Think Systems!

We always build and design with systems in mind.

Designing and building with systems in mind helps us arrive at more purposeful (i.e., less arbitrary) solutions.

Think Systems! fosters scalable and sustainable product development in a decentralized way, as it encourages all of us to adopt a systems mindset on an individual level. Even before we commit to building a design system, we can (and should) start to build with systems in mind. This entails constantly being on the lookout for any variances, redundancies, and bottlenecks in our daily work and processes, so we can explore ways to eliminate them. For instance, when we engineer or design new features, we should consider how each element might later be described as a reusable component and fit into a larger system, even if such a system does not currently exist. In our technical implementations, we think about what kind of abstraction layers might come in handy in the future, enabling us to more easily introduce changes such as an update to our design language or an additional theme more seamlessly. By over-engineering certain elements—like building a modular SCSS architecture even for a simple website or an extensive UI Kit for a one-off customer project—we refine our design systems thinking capabilities, preparing us for the task of structuring an actual component and pattern library later on. We train ourselves to anticipate architectural challenges and needs before they arise. Moreover, these additional efforts might improve our daily work right away or produce structures we'll be able to re-use in other contexts or projects. Still, even in a worst-case scenario, we most certainly learned something in the process: We developed a better understanding of gaps in our considerations and a heightened sensibility for the intricacies (and dependencies) of our designs and implementations.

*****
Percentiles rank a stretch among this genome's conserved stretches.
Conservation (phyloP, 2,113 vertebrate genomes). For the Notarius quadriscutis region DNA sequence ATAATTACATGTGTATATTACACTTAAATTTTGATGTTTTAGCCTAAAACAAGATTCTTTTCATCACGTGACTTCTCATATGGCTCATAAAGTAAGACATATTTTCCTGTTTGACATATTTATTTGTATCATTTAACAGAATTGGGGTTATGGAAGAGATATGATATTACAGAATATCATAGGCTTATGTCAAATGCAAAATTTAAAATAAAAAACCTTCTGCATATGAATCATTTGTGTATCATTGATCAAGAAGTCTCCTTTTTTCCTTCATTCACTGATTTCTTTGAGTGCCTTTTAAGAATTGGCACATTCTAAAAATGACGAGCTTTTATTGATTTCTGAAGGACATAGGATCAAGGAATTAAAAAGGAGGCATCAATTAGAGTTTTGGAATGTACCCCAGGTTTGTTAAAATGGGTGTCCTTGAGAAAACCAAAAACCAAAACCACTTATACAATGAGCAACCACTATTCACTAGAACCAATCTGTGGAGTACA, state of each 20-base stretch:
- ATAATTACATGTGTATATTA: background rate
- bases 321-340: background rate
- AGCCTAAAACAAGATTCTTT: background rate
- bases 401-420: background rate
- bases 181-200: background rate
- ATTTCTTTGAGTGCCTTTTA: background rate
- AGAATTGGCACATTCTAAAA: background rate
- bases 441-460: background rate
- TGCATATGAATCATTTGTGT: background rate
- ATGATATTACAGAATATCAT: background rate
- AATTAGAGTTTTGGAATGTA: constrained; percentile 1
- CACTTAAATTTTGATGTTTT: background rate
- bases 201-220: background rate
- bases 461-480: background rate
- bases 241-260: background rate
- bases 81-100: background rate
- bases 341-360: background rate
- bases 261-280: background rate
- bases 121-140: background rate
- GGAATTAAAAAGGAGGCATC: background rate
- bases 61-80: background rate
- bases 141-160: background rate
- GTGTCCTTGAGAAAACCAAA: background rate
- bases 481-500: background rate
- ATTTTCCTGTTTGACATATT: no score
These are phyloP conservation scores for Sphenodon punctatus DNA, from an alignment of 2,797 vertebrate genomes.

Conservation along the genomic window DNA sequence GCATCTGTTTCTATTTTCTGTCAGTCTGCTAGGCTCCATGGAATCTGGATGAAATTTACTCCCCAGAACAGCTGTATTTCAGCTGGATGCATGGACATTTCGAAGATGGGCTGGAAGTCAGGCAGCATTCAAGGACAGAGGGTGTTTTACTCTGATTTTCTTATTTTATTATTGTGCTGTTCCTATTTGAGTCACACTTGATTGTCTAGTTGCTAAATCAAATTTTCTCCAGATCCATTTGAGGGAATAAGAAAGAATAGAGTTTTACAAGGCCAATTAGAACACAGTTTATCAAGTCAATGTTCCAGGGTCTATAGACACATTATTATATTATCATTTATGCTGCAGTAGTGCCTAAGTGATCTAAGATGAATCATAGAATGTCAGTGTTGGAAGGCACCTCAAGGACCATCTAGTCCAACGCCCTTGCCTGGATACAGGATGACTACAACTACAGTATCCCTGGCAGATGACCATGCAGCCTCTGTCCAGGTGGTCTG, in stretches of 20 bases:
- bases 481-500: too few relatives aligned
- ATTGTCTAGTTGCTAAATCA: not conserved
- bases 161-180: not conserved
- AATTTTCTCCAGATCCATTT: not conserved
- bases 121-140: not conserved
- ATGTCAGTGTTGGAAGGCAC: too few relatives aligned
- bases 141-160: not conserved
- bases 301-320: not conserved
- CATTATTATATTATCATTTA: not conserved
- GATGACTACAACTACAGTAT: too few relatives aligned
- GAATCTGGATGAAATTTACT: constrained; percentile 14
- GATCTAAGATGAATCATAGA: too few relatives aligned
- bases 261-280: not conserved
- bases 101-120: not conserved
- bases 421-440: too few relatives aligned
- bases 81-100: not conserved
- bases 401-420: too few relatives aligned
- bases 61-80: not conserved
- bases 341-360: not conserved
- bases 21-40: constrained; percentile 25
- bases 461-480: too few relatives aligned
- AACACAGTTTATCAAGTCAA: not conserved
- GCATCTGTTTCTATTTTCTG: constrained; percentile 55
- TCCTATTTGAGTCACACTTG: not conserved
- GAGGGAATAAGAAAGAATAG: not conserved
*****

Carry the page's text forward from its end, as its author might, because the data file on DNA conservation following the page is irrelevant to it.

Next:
When we design a new UI component or review and update an existing one, we remind ourselves to consider every dimension relevant to its integration into a larger system, including:

  • Its intent and use cases

  • Its form and implementation

  • Its place within the system (think hierarchy, nesting, dependencies)

  • Its variants and configurations

  • How it will be affected by theming

  • Its alternatives, i.e. similar elements (in order to avoid redundancy)

  • Its UX validation parameters (how will we test it?)

  • Its accessibility aspects

Designing and building with systems in mind helps us arrive at more purposeful (i.e., less arbitrary) solutions—and when we constantly aim for standardization, design system structures will almost automatically emerge as a byproduct. A good training exercise for developing such a mindset is conceiving an efficient and versatile Design Tokens repository.

Where this tactic fits in

Conceiving a Design Tokens structure or building a UI Kit alongside a project can help us refine our systems thinking capabilities.

Design TokensUI Kit

Authors and contributors

D. Kurfess

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